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    Students learn history by living it

    Young pioneers partake in “Living History Week,” a four-day program at Heritage Village, where they learn about teamwork as well.

    [Times photos: Scott Keeler]
    Jessica Gorman, 10, left, learns crocheting from her mother Deborah Gorman at the McMullen-Coachman Loghouse during Living History Week at Heritage Village in Largo. They are from Pinellas Park.


    © St. Petersburg Times, published May 8, 2001

    Courtney Gerboth, 10, sat on the porch steps of a log cabin as she cranked the canister of an old-fashioned ice cream maker. With a grimace on her face, she shook out her right arm and started cranking with her left.

    Dustin Viscount, 9, center, a third-grader from Walsingham Elementary School, reacts with his schoolmates during a turn-of-the-century dance session at Heritage Village in Largo.
    "You're really supposed to do this for half an hour. I don't understand how they can do it," she said as she pulled a watch from the pocket of her gingham dress and checked the time.

    Next to her, Rachel Logemann and Stephanie Mastromoro, both 10, embroidered tiny leaf patterns on ivory cloths stretched over wooden frames.

    And, on the porch behind them, Rachel's sister, Jessica Logemann, 7, watched chunks of butter form as she furiously shook a glass jar filled with heavy cream.

    Last Tuesday, these students from Pinellas Christian Homeschools, along with students from Bay Pines Lutheran and Walsingham Elementary schools, took a trip back in time at Heritage Village. They kicked off a four-day program called "Living History Week," which lets local students pretend to be Pinellas County pioneers.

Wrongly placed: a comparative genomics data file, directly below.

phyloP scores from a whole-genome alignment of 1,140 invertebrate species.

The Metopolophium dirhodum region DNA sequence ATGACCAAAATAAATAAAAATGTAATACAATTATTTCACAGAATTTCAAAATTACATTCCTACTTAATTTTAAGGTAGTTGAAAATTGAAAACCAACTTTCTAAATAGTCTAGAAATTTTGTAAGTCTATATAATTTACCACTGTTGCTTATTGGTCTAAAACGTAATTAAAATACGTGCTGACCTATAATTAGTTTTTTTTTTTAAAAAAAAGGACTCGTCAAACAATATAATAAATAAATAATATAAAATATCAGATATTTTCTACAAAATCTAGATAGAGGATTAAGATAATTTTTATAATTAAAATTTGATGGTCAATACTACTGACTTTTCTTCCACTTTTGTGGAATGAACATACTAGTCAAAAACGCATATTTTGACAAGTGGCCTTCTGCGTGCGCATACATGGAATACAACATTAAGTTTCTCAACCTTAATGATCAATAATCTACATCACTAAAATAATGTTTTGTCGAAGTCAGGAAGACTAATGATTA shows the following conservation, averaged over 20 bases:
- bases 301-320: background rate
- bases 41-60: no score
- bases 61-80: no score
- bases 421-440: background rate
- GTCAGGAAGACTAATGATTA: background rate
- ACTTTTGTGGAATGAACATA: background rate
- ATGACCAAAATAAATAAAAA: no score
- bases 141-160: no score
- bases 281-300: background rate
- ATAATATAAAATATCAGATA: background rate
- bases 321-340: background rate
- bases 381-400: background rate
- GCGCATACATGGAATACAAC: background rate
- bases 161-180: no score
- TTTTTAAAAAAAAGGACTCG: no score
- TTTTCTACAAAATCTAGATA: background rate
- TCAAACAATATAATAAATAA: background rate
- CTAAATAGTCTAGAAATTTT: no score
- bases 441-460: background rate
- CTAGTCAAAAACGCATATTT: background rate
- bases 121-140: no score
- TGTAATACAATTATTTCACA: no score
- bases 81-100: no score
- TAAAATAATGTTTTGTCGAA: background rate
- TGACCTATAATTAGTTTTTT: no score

Heritage Village has hosted the history week for at least 15 years, and it is one of several educational programs offered by the village, according to Ellen Babb, curator of education,.

    Aside from churning butter, making ice cream and embroidering, children shucked corn, played pioneer games and indulged in some old-fashioned square dancing.

    Each school staked out a historic structure at the 21-acre village. Wearing costumes fashioned from thrift store finds, the home-schoolers settled at the McMullen Coachman Loghouse, which is the oldest existing structure in Pinellas County.

    Under the towering canopy of the Bandstand, a replica of the Williams Park bandstand built in 1895, third-graders from Walsingham Elementary clapped their hands and swung their partners to folksy tunes.

    General education students teamed with students with special needs to put a spin on traditional square dancing. Kids who use wheelchairs paired up with their peers, who seamlessly led them to and fro and around the stage for several dance numbers.

    The effortless performances were misleading, however, because the students had been practicing for several weeks, according to Sondra Evans, an enhanced assistant at Walsingham.

    Evans said she was impressed by how eager the general education students were to help the students with special needs.

    "What's amazing to me is how the kids are willing to adapt, helping them with their wheelchairs. That's been a real neat part of this," she said.

    Cindy Alvarez, 10, guided Melissa Cook, 9, who grinned from ear to ear as she pretended to pick up imaginary fruit during The Paw-Paw Patch song.

    After the performance, Jacob Maddox, 9, said he got a thrill from helping out other kids.

    "I got to push the wheelchair," he said excitedly. "I like to help some people whose legs don't really work."

    Third-grade teacher Ingrid Brown said that Walsingham students have visited the village for 12 years.

    This visit preceded an upcoming unit on Pinellas County history, Brown said, and she believes her students will be stimulated by the experience.

    "I think they'll have more enthusiasm. And, having done this first, they'll be able to relate to it better," she said.

    Walsingham students began performing the square dancing routine seven years ago, when Brown and Jan Moak, who teaches physically impaired students, decided to combine their classes for one period a day. Each day, the students take their science/social studies class together and, according to Brown, both groups benefit.

    The special needs students gain confidence and a sense of belonging and her students learn responsibility and respect for others, she said.

    Brown said she's never regretted the choice to blend the two groups.

    "I've never had a year, in seven years, where children have balked," she said.

    And despite children's tendencies to poke fun at each other, she added, "I don't think I've ever heard a cruel remark made."

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